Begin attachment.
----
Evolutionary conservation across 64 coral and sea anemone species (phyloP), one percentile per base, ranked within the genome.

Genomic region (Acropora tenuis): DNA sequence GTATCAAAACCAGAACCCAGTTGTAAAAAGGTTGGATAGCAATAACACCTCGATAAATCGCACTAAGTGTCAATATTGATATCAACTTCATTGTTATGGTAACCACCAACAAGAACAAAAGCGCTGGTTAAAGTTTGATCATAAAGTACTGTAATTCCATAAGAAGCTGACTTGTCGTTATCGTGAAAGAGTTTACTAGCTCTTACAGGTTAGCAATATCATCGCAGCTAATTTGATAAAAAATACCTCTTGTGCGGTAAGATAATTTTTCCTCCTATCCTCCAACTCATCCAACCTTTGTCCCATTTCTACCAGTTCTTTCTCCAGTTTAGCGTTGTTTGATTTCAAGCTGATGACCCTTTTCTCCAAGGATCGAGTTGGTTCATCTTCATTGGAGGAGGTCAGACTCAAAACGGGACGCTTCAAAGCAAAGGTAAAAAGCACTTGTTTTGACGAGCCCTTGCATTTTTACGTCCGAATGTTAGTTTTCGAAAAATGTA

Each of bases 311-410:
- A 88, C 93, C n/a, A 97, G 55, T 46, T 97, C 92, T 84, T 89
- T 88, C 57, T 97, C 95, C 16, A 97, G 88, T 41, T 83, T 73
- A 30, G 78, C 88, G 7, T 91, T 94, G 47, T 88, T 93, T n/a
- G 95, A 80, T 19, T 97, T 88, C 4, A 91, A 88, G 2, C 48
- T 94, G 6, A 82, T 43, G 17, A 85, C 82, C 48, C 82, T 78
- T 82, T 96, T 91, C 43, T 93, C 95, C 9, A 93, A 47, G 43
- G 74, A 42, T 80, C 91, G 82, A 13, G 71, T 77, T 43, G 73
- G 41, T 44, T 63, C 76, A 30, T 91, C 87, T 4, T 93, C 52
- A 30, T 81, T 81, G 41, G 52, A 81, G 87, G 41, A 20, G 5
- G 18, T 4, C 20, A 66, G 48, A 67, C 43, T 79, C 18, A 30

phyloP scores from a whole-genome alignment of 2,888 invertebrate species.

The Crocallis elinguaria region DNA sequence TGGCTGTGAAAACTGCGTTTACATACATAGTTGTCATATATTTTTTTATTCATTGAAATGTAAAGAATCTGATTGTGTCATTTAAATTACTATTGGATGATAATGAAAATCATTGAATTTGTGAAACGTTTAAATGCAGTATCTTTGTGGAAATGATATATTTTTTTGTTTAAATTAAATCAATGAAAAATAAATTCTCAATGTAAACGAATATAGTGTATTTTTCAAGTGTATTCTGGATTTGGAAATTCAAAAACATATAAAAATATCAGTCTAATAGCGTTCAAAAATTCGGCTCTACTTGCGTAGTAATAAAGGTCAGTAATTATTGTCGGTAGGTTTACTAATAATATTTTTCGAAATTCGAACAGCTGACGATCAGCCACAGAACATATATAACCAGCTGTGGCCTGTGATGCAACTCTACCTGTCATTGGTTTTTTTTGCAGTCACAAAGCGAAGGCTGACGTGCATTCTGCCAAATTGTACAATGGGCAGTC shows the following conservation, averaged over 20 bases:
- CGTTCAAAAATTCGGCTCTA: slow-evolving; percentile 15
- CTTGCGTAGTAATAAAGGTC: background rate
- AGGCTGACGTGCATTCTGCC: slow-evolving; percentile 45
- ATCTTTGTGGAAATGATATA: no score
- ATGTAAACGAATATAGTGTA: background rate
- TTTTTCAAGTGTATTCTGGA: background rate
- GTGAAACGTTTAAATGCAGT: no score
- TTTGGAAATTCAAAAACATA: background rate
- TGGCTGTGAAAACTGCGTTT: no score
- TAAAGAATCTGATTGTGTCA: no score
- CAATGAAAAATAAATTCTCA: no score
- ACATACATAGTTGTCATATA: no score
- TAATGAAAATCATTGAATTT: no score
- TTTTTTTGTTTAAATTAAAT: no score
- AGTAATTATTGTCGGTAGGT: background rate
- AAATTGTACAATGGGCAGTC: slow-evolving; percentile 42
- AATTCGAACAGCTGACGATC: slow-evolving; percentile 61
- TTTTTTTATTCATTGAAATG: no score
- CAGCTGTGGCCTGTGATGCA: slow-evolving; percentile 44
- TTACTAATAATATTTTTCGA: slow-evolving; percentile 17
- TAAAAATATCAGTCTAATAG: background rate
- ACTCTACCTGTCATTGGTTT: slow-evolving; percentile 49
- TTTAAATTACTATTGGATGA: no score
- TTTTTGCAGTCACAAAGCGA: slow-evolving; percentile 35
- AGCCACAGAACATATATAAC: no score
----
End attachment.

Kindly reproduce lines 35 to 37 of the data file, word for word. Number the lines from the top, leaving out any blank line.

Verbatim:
- TTACTAATAATATTTTTCGA: slow-evolving; percentile 17
- TAAAAATATCAGTCTAATAG: background rate
- ACTCTACCTGTCATTGGTTT: slow-evolving; percentile 49